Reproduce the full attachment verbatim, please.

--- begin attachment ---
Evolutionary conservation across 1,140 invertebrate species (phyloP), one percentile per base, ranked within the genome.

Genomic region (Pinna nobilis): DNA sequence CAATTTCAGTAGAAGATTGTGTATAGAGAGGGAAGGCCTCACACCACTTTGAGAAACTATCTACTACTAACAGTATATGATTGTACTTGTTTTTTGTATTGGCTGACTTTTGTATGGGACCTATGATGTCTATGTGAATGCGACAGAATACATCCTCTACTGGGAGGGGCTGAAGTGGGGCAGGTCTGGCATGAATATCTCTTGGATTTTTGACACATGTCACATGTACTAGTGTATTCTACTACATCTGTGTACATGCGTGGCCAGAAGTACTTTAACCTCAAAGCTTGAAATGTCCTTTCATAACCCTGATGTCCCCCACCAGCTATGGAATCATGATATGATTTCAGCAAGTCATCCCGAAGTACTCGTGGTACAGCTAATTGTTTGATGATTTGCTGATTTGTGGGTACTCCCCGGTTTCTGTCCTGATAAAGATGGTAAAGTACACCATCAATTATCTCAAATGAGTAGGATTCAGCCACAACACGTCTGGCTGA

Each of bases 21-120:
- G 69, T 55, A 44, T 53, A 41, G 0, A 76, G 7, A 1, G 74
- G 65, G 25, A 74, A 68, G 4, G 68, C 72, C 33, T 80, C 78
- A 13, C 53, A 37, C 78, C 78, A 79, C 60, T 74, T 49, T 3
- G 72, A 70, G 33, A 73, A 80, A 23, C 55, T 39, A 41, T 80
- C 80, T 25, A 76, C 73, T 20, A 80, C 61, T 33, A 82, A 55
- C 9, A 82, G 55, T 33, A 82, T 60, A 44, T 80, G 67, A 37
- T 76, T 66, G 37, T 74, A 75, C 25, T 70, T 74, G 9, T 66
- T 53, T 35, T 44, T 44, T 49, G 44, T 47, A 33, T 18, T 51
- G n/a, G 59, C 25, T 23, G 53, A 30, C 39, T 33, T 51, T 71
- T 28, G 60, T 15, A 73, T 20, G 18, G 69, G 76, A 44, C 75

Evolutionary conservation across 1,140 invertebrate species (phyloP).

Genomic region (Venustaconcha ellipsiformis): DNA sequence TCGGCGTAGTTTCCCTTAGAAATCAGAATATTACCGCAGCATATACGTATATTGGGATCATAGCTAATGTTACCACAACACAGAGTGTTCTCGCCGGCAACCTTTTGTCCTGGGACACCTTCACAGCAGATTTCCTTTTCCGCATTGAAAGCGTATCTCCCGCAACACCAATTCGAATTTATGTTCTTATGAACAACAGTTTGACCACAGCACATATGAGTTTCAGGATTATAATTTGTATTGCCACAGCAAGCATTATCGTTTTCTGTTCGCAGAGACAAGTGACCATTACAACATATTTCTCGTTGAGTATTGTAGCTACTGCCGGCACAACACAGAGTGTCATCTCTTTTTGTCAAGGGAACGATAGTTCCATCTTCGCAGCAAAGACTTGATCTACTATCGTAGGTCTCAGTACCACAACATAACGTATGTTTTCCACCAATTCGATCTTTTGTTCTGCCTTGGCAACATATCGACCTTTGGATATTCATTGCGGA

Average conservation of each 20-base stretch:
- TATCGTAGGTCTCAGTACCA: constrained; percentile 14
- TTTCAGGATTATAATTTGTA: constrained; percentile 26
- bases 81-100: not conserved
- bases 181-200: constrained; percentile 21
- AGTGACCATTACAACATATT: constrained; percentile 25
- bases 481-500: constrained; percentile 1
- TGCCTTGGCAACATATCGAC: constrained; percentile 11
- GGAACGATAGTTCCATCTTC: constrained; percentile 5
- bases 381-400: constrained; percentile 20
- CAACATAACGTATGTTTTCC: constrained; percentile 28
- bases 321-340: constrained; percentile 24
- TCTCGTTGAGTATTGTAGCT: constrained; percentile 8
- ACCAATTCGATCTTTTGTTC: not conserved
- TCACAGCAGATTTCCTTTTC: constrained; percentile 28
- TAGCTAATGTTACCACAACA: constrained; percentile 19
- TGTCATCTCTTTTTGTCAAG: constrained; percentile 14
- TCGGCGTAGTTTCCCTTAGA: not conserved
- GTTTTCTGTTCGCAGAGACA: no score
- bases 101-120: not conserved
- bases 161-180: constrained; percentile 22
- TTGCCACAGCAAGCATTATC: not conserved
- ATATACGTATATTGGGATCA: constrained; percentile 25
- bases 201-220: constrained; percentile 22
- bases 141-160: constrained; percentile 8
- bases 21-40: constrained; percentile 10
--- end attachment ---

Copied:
Evolutionary conservation across 1,140 invertebrate species (phyloP), one percentile per base, ranked within the genome.

Genomic region (Pinna nobilis): DNA sequence CAATTTCAGTAGAAGATTGTGTATAGAGAGGGAAGGCCTCACACCACTTTGAGAAACTATCTACTACTAACAGTATATGATTGTACTTGTTTTTTGTATTGGCTGACTTTTGTATGGGACCTATGATGTCTATGTGAATGCGACAGAATACATCCTCTACTGGGAGGGGCTGAAGTGGGGCAGGTCTGGCATGAATATCTCTTGGATTTTTGACACATGTCACATGTACTAGTGTATTCTACTACATCTGTGTACATGCGTGGCCAGAAGTACTTTAACCTCAAAGCTTGAAATGTCCTTTCATAACCCTGATGTCCCCCACCAGCTATGGAATCATGATATGATTTCAGCAAGTCATCCCGAAGTACTCGTGGTACAGCTAATTGTTTGATGATTTGCTGATTTGTGGGTACTCCCCGGTTTCTGTCCTGATAAAGATGGTAAAGTACACCATCAATTATCTCAAATGAGTAGGATTCAGCCACAACACGTCTGGCTGA

Each of bases 21-120:
- G 69, T 55, A 44, T 53, A 41, G 0, A 76, G 7, A 1, G 74
- G 65, G 25, A 74, A 68, G 4, G 68, C 72, C 33, T 80, C 78
- A 13, C 53, A 37, C 78, C 78, A 79, C 60, T 74, T 49, T 3
- G 72, A 70, G 33, A 73, A 80, A 23, C 55, T 39, A 41, T 80
- C 80, T 25, A 76, C 73, T 20, A 80, C 61, T 33, A 82, A 55
- C 9, A 82, G 55, T 33, A 82, T 60, A 44, T 80, G 67, A 37
- T 76, T 66, G 37, T 74, A 75, C 25, T 70, T 74, G 9, T 66
- T 53, T 35, T 44, T 44, T 49, G 44, T 47, A 33, T 18, T 51
- G n/a, G 59, C 25, T 23, G 53, A 30, C 39, T 33, T 51, T 71
- T 28, G 60, T 15, A 73, T 20, G 18, G 69, G 76, A 44, C 75

Evolutionary conservation across 1,140 invertebrate species (phyloP).

Genomic region (Venustaconcha ellipsiformis): DNA sequence TCGGCGTAGTTTCCCTTAGAAATCAGAATATTACCGCAGCATATACGTATATTGGGATCATAGCTAATGTTACCACAACACAGAGTGTTCTCGCCGGCAACCTTTTGTCCTGGGACACCTTCACAGCAGATTTCCTTTTCCGCATTGAAAGCGTATCTCCCGCAACACCAATTCGAATTTATGTTCTTATGAACAACAGTTTGACCACAGCACATATGAGTTTCAGGATTATAATTTGTATTGCCACAGCAAGCATTATCGTTTTCTGTTCGCAGAGACAAGTGACCATTACAACATATTTCTCGTTGAGTATTGTAGCTACTGCCGGCACAACACAGAGTGTCATCTCTTTTTGTCAAGGGAACGATAGTTCCATCTTCGCAGCAAAGACTTGATCTACTATCGTAGGTCTCAGTACCACAACATAACGTATGTTTTCCACCAATTCGATCTTTTGTTCTGCCTTGGCAACATATCGACCTTTGGATATTCATTGCGGA

Average conservation of each 20-base stretch:
- TATCGTAGGTCTCAGTACCA: constrained; percentile 14
- TTTCAGGATTATAATTTGTA: constrained; percentile 26
- bases 81-100: not conserved
- bases 181-200: constrained; percentile 21
- AGTGACCATTACAACATATT: constrained; percentile 25
- bases 481-500: constrained; percentile 1
- TGCCTTGGCAACATATCGAC: constrained; percentile 11
- GGAACGATAGTTCCATCTTC: constrained; percentile 5
- bases 381-400: constrained; percentile 20
- CAACATAACGTATGTTTTCC: constrained; percentile 28
- bases 321-340: constrained; percentile 24
- TCTCGTTGAGTATTGTAGCT: constrained; percentile 8
- ACCAATTCGATCTTTTGTTC: not conserved
- TCACAGCAGATTTCCTTTTC: constrained; percentile 28
- TAGCTAATGTTACCACAACA: constrained; percentile 19
- TGTCATCTCTTTTTGTCAAG: constrained; percentile 14
- TCGGCGTAGTTTCCCTTAGA: not conserved
- GTTTTCTGTTCGCAGAGACA: no score
- bases 101-120: not conserved
- bases 161-180: constrained; percentile 22
- TTGCCACAGCAAGCATTATC: not conserved
- ATATACGTATATTGGGATCA: constrained; percentile 25
- bases 201-220: constrained; percentile 22
- bases 141-160: constrained; percentile 8
- bases 21-40: constrained; percentile 10